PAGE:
Content Tagged ‘Lookout Books’

Lit News Roundup

Happy Halloween! For this week’s Roundup, we’ve compiled all the spookiest literary news in honor of this sugar-filled holiday, as well as an introduction to Lookout’s next author, Matthew Neill Null!

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Still undecided on your costume for tonight? Be inspired by this infographic courtesy of Electric Literature. (Although, come to think of it, Sontag’s teddy bear suit might prove a little difficult to pull off at the last minute.)

Handing out candy to the tykes? The Washington Post’s Joe Heim revisits an interview with Lookout author Steve Almond about this book Candyfreak—“a must-have hymnal for anyone who worships confection in all its forms”—and finds out what your go-to candy really says about your personality. The results are more frightening than you think!

The folks over at Uproxx suggest ditching the candy entirely and handing out comic books instead. May we suggest books for every holiday?

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“The Junction” by David Means on Recommended Reading

“The Junction” by David Means on Recommended Reading

Lit News Roundup

As always in our weekly Lit News, we round up the headlines and vital discussions in literature and publishing arts, and also announce Lookout and Ecotone author kudos.

Emma Straub suggestedTen Books To Read If You’re Not Traveling This Summer” for Publishers Weekly and included at #3 Arcadia by Lauren Groff, who has a story in Astoria to Zion.

More than dudes in tights or self-indulgent autobiography: at the Los Angeles Review of Books, Anne Elizabeth Moore considers journalistic nonfiction comics from California, Iceland, and Japan.

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Ben Miller, author of last year’s debut memoir in essays, River Bend Chronicle, has been selected as one of Radcliffe’s 2014–15 fellows and will have a year at Harvard’s institute for advanced study to shape a manuscript extending his investigation of the urban Midwest. Congratulations, Ben!

Last night at One Story’s annual Literary Debutante Ball in Brooklyn, two Ecotone contributors made their book debuts. Congrats to Molly Antopol, author of The UnAmericans, and Ben Stroud, author of Byzantium. We hope you both did it up last night!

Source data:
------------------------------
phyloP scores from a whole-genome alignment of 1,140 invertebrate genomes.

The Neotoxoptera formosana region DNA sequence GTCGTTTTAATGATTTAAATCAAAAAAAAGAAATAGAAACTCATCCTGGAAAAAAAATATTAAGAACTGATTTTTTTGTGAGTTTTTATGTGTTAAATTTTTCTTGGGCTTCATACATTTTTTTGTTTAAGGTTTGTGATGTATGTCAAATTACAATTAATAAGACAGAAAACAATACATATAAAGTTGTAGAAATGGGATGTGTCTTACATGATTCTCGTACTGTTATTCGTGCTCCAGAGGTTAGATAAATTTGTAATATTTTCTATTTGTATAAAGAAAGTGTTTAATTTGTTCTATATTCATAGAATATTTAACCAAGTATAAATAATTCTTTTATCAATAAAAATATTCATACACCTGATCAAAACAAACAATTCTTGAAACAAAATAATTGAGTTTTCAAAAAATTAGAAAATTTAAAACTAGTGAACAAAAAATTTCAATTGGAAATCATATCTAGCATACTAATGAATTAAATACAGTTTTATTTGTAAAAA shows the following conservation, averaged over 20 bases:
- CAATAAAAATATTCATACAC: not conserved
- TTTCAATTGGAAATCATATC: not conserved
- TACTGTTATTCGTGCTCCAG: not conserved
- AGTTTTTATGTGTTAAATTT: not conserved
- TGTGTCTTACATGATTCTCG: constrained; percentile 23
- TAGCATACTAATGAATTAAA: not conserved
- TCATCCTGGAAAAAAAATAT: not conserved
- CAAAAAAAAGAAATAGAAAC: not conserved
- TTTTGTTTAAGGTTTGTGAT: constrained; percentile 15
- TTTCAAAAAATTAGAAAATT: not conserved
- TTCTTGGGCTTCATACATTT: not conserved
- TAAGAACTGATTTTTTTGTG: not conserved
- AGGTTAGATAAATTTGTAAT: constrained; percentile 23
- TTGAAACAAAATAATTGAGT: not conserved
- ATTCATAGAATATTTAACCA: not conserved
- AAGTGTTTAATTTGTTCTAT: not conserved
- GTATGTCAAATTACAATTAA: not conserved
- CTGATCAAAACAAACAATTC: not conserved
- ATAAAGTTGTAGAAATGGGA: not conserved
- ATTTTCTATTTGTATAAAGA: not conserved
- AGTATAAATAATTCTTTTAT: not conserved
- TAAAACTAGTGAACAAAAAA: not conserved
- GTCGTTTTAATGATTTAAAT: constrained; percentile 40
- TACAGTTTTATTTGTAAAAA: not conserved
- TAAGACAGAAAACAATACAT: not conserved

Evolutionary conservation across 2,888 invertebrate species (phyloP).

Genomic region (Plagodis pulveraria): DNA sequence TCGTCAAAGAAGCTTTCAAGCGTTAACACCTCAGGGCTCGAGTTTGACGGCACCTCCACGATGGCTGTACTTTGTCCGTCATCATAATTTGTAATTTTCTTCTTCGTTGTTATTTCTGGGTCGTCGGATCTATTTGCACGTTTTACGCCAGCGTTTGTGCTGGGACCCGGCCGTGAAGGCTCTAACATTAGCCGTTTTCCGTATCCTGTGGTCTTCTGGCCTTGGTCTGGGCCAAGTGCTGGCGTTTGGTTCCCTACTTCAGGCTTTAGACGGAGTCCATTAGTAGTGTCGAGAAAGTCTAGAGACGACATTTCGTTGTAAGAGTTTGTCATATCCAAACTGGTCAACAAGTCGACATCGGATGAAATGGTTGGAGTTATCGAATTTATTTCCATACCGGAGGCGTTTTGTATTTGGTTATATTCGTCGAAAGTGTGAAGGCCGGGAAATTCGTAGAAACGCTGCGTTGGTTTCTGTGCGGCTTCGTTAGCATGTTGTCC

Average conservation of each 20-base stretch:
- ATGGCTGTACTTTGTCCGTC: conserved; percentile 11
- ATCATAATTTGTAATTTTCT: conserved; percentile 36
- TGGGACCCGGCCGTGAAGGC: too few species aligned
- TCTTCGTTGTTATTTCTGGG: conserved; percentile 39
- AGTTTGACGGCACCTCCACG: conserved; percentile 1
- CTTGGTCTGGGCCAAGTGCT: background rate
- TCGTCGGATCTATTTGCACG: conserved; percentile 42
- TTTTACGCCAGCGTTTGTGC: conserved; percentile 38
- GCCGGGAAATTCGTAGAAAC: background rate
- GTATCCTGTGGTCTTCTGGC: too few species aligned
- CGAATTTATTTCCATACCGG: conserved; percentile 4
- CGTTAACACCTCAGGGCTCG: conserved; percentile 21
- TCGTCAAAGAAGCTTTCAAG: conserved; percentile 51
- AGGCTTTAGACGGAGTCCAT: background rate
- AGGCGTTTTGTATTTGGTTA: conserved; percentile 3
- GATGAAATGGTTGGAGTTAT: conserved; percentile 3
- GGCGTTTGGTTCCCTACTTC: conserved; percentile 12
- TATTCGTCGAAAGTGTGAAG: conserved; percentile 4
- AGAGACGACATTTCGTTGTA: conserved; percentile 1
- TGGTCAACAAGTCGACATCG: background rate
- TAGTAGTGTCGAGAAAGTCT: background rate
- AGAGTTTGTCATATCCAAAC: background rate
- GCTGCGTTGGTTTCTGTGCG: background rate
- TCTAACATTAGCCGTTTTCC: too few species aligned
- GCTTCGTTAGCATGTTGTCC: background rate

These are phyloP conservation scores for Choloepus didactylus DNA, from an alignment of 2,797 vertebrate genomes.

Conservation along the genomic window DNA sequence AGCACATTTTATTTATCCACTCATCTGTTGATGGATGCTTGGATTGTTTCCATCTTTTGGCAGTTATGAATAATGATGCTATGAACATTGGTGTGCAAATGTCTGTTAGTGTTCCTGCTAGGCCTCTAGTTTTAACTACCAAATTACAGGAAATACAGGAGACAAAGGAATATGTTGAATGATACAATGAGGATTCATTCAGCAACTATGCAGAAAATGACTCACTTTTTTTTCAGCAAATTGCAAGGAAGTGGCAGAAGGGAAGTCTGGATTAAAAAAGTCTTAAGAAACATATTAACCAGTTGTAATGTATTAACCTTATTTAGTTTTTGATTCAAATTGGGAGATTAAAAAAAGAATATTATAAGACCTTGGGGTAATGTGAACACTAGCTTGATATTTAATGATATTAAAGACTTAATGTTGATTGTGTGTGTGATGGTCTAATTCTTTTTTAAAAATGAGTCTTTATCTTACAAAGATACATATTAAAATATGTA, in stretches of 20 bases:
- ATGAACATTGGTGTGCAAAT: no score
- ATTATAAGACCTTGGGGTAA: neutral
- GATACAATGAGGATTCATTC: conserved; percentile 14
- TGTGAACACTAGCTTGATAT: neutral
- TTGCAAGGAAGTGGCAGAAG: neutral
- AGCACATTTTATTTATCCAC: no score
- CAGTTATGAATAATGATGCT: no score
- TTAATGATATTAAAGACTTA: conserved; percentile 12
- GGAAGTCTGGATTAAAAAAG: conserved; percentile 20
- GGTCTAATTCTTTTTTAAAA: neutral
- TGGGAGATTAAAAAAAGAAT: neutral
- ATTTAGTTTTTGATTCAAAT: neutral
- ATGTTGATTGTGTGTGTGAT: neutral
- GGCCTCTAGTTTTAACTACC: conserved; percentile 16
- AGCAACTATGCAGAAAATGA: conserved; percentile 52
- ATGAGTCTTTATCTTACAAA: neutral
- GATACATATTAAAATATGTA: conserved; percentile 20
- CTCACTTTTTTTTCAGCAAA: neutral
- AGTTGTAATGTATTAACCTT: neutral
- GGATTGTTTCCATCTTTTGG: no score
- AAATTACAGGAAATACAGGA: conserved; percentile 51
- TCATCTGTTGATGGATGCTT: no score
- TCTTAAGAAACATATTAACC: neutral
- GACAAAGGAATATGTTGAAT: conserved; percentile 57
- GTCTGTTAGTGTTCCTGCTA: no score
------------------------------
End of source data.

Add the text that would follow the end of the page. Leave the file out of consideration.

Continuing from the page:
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AWP Video Series

During the AWP conference in February, three Ecotone contributors—Cary Holladay, Rebecca Makkai, and Shawn Vestal—gathered to help celebrate the publication of Astoria to Zion and were kind enough to sit down with us afterwards and discuss their stories in the anthology and the importance of place in their writing. Today we kick off this series with Cary Holladay, who talks about place, travel, and risk in her writing. Her story “Horse People” appears in Astoria to Zion: Twenty-Six Stories of Risk and Abandon from Ecotone’s First Decade, published by Lookout Books (2014).

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Seven Questions for Brad Watson

This week longtime Ecotone contributor Brad Watson answers our Seven Questions and charms us with his distinctive humor and insight. His story “Alamo Plaza,” about a family’s vacation in Gulfport, Mississippi, is one of our favorites to appear in the magazine. It won a PEN/O. Henry and now has a permanent home in Astoria to Zion: Twenty-Six Stories of Risk and Abandon from Ecotone’s First Decade.

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What books are open on your desk right now?

Geoff Schmidt’s story collection, Out of Time (my students are reading it); a biography of William James (suggested by your own David Gessner); my wife Nell Hanley’s cento manuscript; Meg Pokrass’s new flash collection, Bird Envy; Jamie Kornegay’s forthcoming novel, Soil; Chandler’s The Long Goodbye. And some others a bit further off to the side. A couple of student theses.

If you could change one thing about a classic work of literature, what would it be?

I’d have Huck give Tom what-for when he pulls those shenanigans at the end of The Adventures of Huckleberry Finn, instead of all that roundabout way of torturing Jim to achieve a phony redemption for Tom. A waste of time, and frustrating. Twain was self-publishing then, right? Well, he should have hired and trusted a good editor. Also, maybe a little more hoozah in that bed scene between Ishmael and Queequeg, don’t you think? It’s damn good as it is, but a devil in me wishes he’d pushed it a little further. Maybe just with dialog of some sort.

If you could spend a year writing anywhere in the world, where would it be?

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Seven Questions for Rebecca Makkai

In Seven Questions, we interview writers, editors, designers, and others in publishing. Today we welcome Rebecca Makkai to the blog. Her story “The Way You Hold Your Knife” first appeared in Ecotone and is now also in Astoria to Zion: Twenty-Six Stories of Risk and Abandon from Ecotone’s First Decade.

What books are open on your desk right now?

I don’t read at my desk (I sit here enough as it is) so nothing’s open right now except the New Yorker, and only because I was messaging a friend to add to our ongoing conversation about the way the New Yorker is so unflattering in its physical descriptions of its subjects. Seriously, don’t ever give a quote to them or they’ll say you look like an angry rabbit with crooked teeth.

Where did the idea for “The Way You Hold Your Knife,” your story in Astoria to Zion, come from?

I was still teaching an elementary Montessori class at the time, and two of my students had chosen to do a report on bogs, which quickly turned into a report on bog mummies. Then I remembered a college professor telling a story about her grad school roommate, an archeology student who didn’t want to be buried in a grave but left somewhere unusual so she could give someone “the joy of discovery.” I put those together—along with some scandalous rumors from my undergraduate days—and had the makings of a really strange story.